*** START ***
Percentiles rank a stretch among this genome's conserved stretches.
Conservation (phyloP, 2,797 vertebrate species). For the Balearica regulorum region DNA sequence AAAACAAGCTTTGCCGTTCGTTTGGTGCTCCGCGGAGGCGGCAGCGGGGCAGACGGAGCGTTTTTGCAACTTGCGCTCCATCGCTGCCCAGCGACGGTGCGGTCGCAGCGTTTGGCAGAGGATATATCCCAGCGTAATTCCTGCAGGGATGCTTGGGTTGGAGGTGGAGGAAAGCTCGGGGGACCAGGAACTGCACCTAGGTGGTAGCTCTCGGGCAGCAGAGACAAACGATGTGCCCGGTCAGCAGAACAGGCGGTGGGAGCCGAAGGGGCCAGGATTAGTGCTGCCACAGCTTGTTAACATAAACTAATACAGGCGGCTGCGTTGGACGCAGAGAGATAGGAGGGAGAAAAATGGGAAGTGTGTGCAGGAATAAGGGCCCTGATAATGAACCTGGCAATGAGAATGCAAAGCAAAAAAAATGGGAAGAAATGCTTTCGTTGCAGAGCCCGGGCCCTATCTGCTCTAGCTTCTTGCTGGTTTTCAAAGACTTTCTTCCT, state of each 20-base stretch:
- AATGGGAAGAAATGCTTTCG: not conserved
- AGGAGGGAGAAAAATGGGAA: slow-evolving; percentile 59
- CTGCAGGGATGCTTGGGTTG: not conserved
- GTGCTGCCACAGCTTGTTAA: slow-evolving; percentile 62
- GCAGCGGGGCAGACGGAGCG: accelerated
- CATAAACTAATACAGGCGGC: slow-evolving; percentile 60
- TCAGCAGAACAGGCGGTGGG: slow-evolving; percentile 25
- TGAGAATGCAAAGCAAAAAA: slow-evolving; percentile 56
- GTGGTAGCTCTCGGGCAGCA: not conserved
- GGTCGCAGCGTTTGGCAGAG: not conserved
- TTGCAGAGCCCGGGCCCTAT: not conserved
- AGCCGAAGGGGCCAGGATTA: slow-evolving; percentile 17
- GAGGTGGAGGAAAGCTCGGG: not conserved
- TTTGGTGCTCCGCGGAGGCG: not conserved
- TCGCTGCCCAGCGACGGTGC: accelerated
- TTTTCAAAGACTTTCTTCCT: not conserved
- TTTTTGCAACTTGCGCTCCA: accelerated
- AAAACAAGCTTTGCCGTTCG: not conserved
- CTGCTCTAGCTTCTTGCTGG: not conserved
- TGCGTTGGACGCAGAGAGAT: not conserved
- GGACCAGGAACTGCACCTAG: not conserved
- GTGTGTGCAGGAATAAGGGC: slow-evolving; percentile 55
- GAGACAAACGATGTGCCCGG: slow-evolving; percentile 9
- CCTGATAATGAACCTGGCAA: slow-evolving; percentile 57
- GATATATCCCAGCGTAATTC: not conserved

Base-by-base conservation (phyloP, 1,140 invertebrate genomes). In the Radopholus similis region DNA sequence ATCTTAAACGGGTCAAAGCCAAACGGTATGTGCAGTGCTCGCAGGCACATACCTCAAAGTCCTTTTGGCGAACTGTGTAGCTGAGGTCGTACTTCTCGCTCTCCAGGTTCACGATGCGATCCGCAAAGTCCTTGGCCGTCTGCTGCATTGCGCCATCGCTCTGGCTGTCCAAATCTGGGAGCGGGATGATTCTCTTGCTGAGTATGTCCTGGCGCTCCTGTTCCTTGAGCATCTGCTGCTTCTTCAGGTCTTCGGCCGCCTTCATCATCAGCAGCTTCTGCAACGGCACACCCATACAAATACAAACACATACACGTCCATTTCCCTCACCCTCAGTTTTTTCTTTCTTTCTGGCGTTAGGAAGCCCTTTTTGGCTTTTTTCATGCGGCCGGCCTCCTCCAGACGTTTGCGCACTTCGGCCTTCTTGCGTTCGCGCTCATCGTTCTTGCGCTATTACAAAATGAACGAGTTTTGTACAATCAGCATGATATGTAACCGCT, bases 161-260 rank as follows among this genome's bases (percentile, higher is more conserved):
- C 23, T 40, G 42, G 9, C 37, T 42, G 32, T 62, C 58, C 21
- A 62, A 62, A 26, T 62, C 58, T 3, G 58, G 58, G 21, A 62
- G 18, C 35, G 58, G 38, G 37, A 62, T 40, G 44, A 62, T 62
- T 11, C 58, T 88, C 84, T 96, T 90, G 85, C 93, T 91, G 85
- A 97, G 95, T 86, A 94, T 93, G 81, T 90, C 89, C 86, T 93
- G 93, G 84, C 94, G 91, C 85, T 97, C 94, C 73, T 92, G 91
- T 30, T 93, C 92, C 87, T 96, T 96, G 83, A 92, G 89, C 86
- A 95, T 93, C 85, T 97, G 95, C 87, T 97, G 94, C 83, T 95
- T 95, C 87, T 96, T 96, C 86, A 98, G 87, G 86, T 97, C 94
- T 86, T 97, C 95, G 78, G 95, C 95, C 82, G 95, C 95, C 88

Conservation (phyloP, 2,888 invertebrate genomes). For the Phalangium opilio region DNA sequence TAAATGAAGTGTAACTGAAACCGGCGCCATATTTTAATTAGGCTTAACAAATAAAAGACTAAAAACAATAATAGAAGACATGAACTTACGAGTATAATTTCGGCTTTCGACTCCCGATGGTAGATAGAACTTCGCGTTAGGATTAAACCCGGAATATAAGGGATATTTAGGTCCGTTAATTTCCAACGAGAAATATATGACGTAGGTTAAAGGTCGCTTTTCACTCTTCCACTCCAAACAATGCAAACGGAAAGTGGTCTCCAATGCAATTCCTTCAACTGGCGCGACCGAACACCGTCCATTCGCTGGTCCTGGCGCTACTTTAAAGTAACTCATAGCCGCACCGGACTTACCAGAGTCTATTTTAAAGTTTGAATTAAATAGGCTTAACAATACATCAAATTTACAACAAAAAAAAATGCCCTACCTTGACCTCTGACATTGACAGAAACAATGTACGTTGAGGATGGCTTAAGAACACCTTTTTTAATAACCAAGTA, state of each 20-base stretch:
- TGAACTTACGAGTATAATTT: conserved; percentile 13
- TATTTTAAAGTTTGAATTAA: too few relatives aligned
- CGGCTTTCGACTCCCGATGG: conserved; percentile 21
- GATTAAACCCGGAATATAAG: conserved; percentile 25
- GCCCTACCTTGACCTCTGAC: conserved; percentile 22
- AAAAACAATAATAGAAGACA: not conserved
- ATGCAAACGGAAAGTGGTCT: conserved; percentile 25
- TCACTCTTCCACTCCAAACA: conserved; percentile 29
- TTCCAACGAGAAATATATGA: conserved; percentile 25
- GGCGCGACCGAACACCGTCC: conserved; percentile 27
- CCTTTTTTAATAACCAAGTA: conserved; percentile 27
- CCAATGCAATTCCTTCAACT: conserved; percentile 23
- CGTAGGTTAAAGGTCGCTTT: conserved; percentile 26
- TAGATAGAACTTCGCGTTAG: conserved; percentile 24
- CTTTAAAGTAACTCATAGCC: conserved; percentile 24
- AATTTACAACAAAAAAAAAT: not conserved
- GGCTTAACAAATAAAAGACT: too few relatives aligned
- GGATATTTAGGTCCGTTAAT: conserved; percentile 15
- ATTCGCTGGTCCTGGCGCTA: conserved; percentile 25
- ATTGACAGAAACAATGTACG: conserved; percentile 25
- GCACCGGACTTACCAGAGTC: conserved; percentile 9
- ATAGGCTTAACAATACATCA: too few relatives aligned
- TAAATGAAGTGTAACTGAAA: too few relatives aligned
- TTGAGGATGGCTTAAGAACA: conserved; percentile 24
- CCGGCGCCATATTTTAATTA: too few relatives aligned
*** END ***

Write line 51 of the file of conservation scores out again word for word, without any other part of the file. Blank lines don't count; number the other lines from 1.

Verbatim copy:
- CCAATGCAATTCCTTCAACT: conserved; percentile 23